3. to me more about the Voldemortishness of Amazon. What small boy are they trying to vanquish? I'm legitimately curious...or perhaps you have an old post on the subject? Commencing search.

  4. I have had a similar experience with YA buzz. I keep seeing reviews of YA books, they sound amazing, then I read them and think ehhh. They aren't bad, just maybe not my cup of tea.

  5. Justabookworm: Get on the audio train! Makes doing laundry so much less boring.

    Adam- Pshaw, I say! (Commence crotchety old man voice) Young whippersnappers don't need their own genre, they're smart enough for adult adult books, blah blah, back in my day we read Dickens in 6th grade, none of this vampire crap, blah blah (end old man voice)

    Sara- I don't have a post, but basically- Amazon's icky price control gouges publishers, puts small indie bookstores out of business, and makes reading less about culture/enjoyment and more about popularity and cheap-itude. A more accurate term would be "the Wal Mart of publishing." Here's a good article on it:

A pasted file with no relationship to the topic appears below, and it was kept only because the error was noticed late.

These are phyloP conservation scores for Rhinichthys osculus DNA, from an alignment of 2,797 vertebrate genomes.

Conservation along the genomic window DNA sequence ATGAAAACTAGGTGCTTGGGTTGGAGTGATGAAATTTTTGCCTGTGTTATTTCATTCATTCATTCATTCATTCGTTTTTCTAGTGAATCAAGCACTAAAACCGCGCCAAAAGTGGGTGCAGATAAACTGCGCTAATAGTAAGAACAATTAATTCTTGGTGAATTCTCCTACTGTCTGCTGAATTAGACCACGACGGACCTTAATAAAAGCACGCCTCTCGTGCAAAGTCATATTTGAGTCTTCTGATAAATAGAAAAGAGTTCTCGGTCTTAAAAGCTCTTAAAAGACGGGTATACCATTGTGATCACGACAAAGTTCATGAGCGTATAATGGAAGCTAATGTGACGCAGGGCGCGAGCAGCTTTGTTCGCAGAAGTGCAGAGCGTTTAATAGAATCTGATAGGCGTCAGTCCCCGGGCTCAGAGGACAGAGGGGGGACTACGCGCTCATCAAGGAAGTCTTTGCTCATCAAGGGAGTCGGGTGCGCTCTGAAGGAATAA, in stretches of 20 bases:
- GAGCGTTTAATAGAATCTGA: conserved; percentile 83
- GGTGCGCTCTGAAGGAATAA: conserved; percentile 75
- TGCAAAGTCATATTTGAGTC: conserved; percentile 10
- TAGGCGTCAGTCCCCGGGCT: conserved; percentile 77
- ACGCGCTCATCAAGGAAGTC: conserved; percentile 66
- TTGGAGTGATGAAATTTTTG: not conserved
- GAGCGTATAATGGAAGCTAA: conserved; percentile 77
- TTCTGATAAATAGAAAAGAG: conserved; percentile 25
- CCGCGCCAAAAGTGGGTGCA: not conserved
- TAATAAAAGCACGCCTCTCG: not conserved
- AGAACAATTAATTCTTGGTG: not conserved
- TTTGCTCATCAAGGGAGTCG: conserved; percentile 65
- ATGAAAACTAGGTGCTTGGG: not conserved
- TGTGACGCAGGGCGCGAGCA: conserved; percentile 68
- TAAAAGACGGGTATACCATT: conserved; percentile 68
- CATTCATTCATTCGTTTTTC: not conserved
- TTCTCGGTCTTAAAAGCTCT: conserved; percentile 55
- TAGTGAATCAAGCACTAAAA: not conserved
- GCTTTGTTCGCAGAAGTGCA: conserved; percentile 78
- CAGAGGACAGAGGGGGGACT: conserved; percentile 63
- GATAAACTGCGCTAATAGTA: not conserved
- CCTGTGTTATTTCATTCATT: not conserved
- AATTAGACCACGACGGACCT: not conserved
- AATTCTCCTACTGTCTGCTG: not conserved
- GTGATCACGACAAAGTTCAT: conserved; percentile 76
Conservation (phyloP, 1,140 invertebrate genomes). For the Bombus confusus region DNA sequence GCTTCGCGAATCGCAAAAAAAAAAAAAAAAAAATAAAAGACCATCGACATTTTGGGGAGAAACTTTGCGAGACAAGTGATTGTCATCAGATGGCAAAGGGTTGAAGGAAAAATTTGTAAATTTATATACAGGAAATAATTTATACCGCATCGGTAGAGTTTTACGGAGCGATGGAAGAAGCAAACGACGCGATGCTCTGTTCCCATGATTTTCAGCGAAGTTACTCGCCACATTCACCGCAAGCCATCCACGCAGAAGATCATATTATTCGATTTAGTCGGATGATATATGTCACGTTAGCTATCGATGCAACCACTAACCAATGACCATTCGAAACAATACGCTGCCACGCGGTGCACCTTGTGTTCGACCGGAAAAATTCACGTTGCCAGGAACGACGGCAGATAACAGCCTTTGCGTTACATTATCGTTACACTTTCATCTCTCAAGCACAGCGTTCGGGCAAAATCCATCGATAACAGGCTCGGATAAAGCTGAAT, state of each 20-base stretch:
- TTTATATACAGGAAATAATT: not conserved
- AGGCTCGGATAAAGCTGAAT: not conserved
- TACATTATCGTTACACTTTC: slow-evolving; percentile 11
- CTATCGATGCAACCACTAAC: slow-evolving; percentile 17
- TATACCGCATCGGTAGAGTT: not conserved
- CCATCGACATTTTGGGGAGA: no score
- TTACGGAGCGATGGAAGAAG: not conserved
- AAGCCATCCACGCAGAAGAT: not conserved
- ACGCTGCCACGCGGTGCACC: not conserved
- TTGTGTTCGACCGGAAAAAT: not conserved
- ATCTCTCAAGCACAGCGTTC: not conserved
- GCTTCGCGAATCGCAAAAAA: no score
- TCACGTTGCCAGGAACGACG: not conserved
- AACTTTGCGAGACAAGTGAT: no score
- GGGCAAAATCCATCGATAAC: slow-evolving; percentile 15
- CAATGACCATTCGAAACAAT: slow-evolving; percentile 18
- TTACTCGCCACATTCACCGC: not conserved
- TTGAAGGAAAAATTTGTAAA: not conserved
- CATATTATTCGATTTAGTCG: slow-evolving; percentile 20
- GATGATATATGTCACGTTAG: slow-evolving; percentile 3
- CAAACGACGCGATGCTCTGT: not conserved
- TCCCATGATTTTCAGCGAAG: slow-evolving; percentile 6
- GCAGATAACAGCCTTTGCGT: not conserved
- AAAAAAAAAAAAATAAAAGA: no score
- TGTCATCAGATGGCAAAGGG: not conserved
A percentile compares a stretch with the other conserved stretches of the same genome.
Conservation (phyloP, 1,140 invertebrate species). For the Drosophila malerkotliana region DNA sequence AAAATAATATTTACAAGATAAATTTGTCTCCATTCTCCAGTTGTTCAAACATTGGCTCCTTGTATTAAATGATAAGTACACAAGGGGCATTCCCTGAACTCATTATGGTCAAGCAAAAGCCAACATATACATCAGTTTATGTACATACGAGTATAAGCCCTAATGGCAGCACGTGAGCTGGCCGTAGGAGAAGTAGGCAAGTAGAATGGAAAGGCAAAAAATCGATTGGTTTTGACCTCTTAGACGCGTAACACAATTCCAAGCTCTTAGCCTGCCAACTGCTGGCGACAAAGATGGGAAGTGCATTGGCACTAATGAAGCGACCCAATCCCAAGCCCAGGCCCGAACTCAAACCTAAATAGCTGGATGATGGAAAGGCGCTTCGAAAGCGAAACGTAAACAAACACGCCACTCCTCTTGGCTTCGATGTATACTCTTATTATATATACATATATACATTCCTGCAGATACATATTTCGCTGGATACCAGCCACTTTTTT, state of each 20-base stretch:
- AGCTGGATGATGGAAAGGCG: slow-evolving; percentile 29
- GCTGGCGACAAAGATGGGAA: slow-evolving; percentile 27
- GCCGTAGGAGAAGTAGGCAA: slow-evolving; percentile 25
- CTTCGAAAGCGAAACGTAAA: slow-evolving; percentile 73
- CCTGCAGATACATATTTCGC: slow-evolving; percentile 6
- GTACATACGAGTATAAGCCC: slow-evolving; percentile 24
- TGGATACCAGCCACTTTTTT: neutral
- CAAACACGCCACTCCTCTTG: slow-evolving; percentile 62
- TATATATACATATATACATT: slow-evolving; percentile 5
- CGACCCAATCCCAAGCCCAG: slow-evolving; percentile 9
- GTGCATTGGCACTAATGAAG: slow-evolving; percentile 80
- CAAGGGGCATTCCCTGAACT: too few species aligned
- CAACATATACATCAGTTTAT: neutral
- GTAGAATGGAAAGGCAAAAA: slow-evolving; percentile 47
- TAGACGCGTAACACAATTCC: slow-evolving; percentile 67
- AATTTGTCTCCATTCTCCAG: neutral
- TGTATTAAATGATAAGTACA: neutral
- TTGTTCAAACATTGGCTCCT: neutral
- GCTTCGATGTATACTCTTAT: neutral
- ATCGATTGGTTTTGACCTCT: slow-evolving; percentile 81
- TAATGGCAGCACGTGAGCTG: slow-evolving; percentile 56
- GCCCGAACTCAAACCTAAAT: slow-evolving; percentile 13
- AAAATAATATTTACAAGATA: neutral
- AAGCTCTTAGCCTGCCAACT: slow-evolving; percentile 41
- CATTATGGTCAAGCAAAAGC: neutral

Melissa- They are eehhh. I don't get it at all. Young adults are still adults, meaning they can handle adult themes and are presumably smart enough to handle adult reading levels, so...why is it even necessary?

  6. I'd never heard of audiobooks before I started blogging. I also started to get a little bit out of my comfort zone.

  7. Great post -- I agree that book blogging certainly opened my eyes to so much about the book industry -- Amazon, Borders, publishers and authors, distribution, etc. Really fascinating!

  8. p.s. Yay for your BBAW win! That's awesome.

  9. I used to love YA. I mean, I read a LOT of it before I started my little blog. I also read a lot of fantasy and science-fiction. And I didn't see anything wrong with it.